Millstone's on-site waste storage site
The Millstone plant just outside of New London has had its share of issues, more than enough to raise concerns. It has been cited for these violations by our notoriously lenient Nuclear Regulatory Commission.

Last summer, Millstone had to shut down operations because the sea water it was using to cool reactor #2 was too warm. Millstone's answer has been to ask the Nuclear Regulatory Commission to weaken the safety standard to allow it to use warmer water. 

Contrary to its usual practice of rolling over for the industry, the NRC has asked Millstone for more information to validate its request. It is not expected to make a decision until next year. 

Millstone is also one of eight nuclear facilities nationwide where the NRC is spending extra time and conducting more inspections to make sure that safety measures to deal with flooding are put into place. Millstone had drawn NRC notices of violation for such problems in the past.

After earlier article, Mac and Beth Richardson asked me where Millstone
discharged, hot cooling water. In this Google Earth photo, near the center of
the image (click to enlarge), you can clearly see the outflow going into an
inlet leading to the ocean. That inlet is an old quarry site.
Other issues of concern are its owners’ business practices. Dominion is notorious in the industry for playing hardball. They are one of the few non-union nuclear power companies, based as they are in the “right-to-work” state of Virginia. None of the 1200 workers at Millstone are union. 

They’ve beaten back union organizing efforts before, but the International Brotherhood of Electrical Workers (IBEW) is mounting a new campaign that they think will work.

The success or failure of the organizing effort affects our self-interest in two ways. It was my experience as a researcher and analyst in the labor movement that union companies are almost always safer than non-union companies. So to me, it’s not just the fact that I believe in unions, but that, by the numbers, union shops tend to have a lot fewer accidents.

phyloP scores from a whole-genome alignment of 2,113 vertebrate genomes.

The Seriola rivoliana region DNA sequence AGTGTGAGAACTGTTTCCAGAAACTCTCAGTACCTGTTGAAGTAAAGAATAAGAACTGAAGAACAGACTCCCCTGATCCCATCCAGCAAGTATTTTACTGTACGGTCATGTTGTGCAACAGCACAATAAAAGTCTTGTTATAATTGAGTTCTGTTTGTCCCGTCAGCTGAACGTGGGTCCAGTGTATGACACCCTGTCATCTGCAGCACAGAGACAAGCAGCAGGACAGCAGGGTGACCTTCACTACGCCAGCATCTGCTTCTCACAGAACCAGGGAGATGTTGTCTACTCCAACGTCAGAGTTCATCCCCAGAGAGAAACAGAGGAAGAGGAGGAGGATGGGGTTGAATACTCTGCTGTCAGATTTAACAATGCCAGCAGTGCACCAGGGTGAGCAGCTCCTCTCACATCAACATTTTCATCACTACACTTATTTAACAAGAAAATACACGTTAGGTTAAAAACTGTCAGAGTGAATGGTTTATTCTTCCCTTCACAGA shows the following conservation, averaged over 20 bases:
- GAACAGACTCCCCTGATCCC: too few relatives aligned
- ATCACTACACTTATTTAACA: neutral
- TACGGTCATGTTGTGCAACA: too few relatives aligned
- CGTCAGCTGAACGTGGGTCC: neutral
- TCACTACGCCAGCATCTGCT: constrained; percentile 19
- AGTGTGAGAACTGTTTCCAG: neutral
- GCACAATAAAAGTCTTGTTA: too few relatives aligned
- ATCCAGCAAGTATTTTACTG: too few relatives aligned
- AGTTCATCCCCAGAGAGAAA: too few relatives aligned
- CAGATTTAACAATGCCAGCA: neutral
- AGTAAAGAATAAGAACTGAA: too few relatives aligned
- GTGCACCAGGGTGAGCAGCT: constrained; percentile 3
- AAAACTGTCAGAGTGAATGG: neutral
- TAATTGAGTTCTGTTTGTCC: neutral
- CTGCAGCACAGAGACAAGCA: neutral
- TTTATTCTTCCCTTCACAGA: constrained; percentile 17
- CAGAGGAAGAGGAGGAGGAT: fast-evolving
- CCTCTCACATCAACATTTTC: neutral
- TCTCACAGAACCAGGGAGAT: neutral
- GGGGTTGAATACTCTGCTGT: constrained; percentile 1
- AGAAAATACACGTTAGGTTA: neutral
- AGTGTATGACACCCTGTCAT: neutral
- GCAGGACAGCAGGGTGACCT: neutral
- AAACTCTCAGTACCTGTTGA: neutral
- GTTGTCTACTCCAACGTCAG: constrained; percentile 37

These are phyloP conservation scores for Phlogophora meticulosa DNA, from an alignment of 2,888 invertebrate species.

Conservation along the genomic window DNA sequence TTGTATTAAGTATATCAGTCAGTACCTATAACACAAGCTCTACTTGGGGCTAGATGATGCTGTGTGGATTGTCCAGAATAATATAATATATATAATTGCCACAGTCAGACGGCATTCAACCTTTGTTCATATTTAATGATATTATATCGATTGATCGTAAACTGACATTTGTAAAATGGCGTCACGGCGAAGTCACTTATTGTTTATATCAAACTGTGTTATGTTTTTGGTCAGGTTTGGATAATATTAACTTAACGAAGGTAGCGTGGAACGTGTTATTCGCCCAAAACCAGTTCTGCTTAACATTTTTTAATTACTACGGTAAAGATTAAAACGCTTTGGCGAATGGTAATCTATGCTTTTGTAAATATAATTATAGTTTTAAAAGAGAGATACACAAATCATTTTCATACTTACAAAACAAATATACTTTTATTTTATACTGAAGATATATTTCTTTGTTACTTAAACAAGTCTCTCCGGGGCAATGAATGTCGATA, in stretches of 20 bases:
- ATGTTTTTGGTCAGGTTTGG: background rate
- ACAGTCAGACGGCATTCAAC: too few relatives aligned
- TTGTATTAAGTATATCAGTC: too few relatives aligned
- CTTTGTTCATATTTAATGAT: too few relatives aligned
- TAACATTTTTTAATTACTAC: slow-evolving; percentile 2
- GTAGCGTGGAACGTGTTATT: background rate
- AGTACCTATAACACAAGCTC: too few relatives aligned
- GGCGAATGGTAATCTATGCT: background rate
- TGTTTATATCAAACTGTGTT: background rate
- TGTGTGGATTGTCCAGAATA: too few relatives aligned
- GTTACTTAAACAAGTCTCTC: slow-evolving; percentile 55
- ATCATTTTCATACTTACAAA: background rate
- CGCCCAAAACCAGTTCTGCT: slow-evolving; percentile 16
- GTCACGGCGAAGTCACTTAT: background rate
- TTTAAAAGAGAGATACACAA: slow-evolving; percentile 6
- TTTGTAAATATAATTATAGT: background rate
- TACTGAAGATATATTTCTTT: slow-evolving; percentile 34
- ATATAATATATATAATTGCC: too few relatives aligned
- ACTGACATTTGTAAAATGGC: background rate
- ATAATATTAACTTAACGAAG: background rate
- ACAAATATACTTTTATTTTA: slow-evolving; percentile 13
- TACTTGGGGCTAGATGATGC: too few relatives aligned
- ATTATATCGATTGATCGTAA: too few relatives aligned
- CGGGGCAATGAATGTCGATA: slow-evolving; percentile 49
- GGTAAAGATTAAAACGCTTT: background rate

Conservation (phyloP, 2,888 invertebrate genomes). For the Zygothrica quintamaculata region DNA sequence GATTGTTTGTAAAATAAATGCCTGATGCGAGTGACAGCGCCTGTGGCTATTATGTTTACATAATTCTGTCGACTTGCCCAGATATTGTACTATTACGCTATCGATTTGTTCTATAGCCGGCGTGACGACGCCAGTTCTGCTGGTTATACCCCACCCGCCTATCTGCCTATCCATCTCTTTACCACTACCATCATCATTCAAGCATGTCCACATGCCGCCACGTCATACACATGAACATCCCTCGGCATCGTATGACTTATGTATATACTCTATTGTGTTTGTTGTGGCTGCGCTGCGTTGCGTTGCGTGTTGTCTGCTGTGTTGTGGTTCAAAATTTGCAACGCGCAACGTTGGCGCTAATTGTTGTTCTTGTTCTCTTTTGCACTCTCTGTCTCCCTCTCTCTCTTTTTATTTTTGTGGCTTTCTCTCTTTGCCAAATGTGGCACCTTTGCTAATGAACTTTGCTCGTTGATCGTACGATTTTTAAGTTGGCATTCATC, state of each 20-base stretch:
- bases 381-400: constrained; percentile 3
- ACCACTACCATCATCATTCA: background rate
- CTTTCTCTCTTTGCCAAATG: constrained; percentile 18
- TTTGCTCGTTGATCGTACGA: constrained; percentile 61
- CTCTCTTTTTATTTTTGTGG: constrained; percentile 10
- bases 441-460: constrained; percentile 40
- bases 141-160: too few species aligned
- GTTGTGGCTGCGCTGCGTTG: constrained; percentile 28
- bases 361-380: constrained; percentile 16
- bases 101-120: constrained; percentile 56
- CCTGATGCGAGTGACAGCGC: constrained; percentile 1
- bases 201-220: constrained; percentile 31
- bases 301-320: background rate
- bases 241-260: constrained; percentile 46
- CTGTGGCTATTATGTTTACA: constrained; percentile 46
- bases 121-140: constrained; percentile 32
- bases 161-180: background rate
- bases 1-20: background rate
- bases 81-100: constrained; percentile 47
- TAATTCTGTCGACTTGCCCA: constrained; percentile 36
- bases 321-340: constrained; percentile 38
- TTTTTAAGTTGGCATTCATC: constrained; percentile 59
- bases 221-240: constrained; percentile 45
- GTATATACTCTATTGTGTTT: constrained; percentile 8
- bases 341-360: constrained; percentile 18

The downside of a union victory is the potential that Dominion might decide to close the plant (although maybe that’s also an upside). Again, Dominion has a reputation for hardball. In an on-going dispute with regulators in the state of Wisconsin over whether the state should regulate energy prices to guarantee Dominion a profit, Dominion has announced its intention to close its Kewaunee nuclear power plant in Carlton township, WI.

Said Bill Sheehan, chair of Wisconsin’s Nuclear Energy Advisory Council, “it’s being closed for economic reasons –Dominion’s pretty cut-throat in that area.”

Though I care about the future of the 1200 workers at Dominion, I worry more about what will happen to those three million pounds of high-level nuclear waste that will be stored on site for generations.

Nuclear accidents don’t happen very often, but when they do, they tend to get everyone’s attention in a hurry. 

Truth be told, accidents at power generating stations of all types – coal, oil, natural gas, wind, solar, etc. – tend to be rare largely because it is very much in the operators’ self-interests to prevent them from happening. However, they do happen.

To make an intelligent risk-benefit decision, you have to take into account whether the risk is worth it. 

You should certainly compare the difference in the consequences of failure. What happens when a wind turbine fails? Or a nuclear reactor? Or a fossil-fuel power plant? Or an oil refinery? Or a coal mine?

Of course, that’s only one of many factors. To me, the differences in safety between wind power and nuclear power, or for that matter, fossil-fuel generated energy are worlds apart. I believe that our energy future must include wind power among an array of green energy options – with the right technology in the right place.

For our area, the best prospects for cost-effective power generation is off-shore wind. I just don’t see how the Whalerock project is going to be viable and, besides, I believe the best use of that land is as open space.